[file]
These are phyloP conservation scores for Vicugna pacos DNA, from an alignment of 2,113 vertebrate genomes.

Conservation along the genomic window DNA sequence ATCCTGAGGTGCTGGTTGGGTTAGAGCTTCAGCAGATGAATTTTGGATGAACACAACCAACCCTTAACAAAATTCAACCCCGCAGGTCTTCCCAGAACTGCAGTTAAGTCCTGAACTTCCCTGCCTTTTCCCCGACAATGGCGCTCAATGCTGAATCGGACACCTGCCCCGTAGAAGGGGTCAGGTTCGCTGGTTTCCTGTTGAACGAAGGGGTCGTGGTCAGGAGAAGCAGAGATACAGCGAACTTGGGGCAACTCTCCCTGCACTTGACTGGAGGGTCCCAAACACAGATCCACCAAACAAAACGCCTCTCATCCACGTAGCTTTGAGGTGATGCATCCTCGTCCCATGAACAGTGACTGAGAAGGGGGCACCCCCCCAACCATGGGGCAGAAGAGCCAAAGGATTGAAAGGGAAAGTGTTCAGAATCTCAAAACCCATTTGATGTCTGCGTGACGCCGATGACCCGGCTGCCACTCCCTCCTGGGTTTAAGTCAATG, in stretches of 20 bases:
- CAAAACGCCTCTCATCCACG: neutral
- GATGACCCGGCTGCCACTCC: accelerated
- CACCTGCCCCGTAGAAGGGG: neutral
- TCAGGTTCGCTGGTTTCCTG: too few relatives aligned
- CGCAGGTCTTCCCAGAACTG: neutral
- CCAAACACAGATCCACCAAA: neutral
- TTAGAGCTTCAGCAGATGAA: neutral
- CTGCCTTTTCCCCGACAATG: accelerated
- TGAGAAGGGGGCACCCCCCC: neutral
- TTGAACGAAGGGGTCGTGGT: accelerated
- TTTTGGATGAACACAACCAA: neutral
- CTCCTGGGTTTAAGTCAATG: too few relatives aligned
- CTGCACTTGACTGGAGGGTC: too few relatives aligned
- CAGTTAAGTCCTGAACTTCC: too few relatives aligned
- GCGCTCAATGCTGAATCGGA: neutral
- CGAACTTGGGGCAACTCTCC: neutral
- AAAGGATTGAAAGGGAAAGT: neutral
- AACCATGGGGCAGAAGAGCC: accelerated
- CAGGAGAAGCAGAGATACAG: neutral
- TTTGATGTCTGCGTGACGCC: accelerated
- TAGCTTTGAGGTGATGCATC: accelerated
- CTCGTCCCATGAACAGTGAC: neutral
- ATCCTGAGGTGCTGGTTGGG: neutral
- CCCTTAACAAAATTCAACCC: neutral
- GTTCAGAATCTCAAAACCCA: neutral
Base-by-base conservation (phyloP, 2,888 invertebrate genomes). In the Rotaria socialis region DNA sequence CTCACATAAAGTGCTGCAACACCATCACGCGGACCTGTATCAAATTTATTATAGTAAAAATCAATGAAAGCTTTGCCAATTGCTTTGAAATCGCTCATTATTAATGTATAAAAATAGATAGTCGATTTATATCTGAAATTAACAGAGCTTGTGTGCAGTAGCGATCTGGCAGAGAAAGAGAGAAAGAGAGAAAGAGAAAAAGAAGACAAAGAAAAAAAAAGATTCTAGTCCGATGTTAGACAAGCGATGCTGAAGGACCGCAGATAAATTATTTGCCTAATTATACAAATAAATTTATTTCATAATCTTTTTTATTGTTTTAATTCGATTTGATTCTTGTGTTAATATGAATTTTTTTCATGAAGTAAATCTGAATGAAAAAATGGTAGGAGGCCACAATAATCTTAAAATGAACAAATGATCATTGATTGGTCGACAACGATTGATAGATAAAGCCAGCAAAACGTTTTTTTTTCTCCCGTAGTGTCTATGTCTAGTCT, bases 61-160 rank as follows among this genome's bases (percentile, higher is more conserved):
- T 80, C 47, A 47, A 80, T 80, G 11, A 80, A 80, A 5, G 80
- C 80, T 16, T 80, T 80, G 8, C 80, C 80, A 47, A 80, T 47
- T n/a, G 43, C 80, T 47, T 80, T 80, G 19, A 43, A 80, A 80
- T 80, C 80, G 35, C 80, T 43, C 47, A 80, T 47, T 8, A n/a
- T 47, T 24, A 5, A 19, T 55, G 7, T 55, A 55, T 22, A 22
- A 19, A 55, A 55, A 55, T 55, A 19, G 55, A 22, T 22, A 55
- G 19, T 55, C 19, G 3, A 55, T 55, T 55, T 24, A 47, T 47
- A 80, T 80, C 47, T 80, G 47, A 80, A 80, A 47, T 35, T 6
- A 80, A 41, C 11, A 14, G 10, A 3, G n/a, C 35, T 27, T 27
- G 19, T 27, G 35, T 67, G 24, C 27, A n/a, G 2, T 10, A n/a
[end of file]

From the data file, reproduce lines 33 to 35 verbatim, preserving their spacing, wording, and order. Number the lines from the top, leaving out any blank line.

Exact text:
- T 47, T 24, A 5, A 19, T 55, G 7, T 55, A 55, T 22, A 22
- A 19, A 55, A 55, A 55, T 55, A 19, G 55, A 22, T 22, A 55
- G 19, T 55, C 19, G 3, A 55, T 55, T 55, T 24, A 47, T 47